This is an interesting problem because it’s a global phenomenon, happens on a variety of scales (from plate boundaries to at least field mapping scale; I don’t know about outcrop to microstructure scale), and has considerable implications for fault loading and seismic hazards.  And I don’t consider it to be sufficiently explained.  It does crop out in the literature now and again, and someone will throw out a new theory, and maybe look at a couple of different seismic events, and call it good, but we are awaiting a rigorous, global study.

I’ve poked at this problem a bit over the past couple of years, and though I have not arrived at a solution, I have had some fun with it.  I have approached it from two different standpoints.  One of them is an observational approach: considering the global earthquake focal mechanism and plate boundary catalogs, and doing basic analysis (stats, etc.) on those data.  The other is a theoretical approach: basic modeling of friction during oblique slip on a dipping fault vs. dip slip on a dipping fault and strike-slip on a vertical fault.  For this post, I’ll stick with the observations; the modeling is interesting as well, but I need to rethink some of it before posting.

Slip obliquity for all events in the Global CMT catalog, 1.1.1977-17.11.2009. Yellow events are the least oblique, red are moderately oblique, and blue are the most oblique. Topo/bathy data from CleanTopo2. Plate boundaries from Bird, 2003, G-Cubed.

Several things are evident from this figure.  The first is that, in general, earthquake slip is not very oblique: most of the events are yellow (less than 15 degree rake).  Secondly, it is obvious that there is considerable spatial variation to the amount of slip obliquity.  We can see that some plate boundaries, such as the Sumatran trench, tend to have a lot of low-obliquity events, whereas others, such as the Mid-Atlantic Ridge, are fairly oblique.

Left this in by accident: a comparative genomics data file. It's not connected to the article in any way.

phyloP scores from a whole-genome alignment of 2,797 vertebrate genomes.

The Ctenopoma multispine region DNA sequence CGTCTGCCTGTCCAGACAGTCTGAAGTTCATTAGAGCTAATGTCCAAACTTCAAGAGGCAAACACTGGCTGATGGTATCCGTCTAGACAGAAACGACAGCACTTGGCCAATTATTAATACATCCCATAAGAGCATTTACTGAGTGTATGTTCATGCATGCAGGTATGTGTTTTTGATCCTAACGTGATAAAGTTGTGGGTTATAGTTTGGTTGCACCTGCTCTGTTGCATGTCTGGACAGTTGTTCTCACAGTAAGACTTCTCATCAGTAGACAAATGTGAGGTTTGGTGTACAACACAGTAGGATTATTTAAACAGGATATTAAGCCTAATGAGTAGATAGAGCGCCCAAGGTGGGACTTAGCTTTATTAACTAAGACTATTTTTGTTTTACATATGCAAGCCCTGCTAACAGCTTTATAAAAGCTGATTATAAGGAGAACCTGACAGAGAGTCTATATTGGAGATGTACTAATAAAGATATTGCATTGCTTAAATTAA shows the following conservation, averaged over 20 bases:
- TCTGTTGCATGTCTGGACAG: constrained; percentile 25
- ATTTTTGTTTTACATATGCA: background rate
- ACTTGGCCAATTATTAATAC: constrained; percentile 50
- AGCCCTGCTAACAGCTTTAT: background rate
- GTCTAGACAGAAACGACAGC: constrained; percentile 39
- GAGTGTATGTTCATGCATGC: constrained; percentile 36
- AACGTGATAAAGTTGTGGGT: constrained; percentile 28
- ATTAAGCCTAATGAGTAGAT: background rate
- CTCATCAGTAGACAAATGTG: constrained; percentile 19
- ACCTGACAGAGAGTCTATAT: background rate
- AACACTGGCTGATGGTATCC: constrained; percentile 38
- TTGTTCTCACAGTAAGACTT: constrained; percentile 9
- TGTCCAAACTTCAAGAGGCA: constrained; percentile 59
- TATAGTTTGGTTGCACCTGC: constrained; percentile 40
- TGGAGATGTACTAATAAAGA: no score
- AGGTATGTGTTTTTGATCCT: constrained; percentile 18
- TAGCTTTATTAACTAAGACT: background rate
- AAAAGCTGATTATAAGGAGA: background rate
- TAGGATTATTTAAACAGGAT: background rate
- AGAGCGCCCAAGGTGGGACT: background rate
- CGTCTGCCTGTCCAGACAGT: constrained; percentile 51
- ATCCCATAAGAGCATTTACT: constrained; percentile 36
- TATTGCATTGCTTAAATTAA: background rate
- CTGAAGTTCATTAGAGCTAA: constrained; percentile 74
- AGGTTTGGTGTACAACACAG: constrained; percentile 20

To see if certain plate boundary types have more partitioning than others, I joined all of the events to the nearest plate boundary segment (events more than 1 degree from a boundary are considered intraplate events) and compared the earthquake obliquity distribution for each boundary type to the general plate motion obliquity for each boundary type calculated from the Bird (2003) dataset:

Mean earthquake obliquity (blue) and plate motion obliquity (red) at various plate boundary types. Error bars are one standard deviation. CCB = continental convergent boundary. CRB = continental rift boundary. CTB = continental transform boundary. OCB = oceanic convergent boundary. OCR = oceanic rift boundary. OTB = oceanic transform boundary. SUB = subduction zone. I = intraplate seismicity.

This figure shows that slip partitioning is especially complete at subduction zones, fairly complete at rift margins, and not a big deal at transform boundaries.  However, earthquake slip obliquity is very similar in all tectonic settings, suggesting there are some very fundamental controls on potential slip obliquity that may have to do with fault mechanics.  Now, I have to admit that these two datasets are not completely comparable, in that the earthquake slip obliquity is calculated directly from the rake while the plate motion vectors are purely horizontal, and there are some simplifying assumptions I had to make when dealing with earthquake nodal planes, etc., so this could be more rigorous, but I think that the gross observations here are solid.

What I find striking, though, is in a comparison of these two figures, and how in the same tectonic setting, different plate margins can show very different amounts of partitioning.  Take the subduction zones of Sumatra and Chile, for example: though Sumatra is overall a much more oblique system, its earthquakes appear less oblique than Chile’s.  It’d be interesting to look at each of the plate margins on earth, and compare their geology to the earthquakes and see what trends become apparent.  Maybe I’ll start on this when the semester is over.

In the mean time, I’ll take another look at the frictional modeling I started, and post that as well.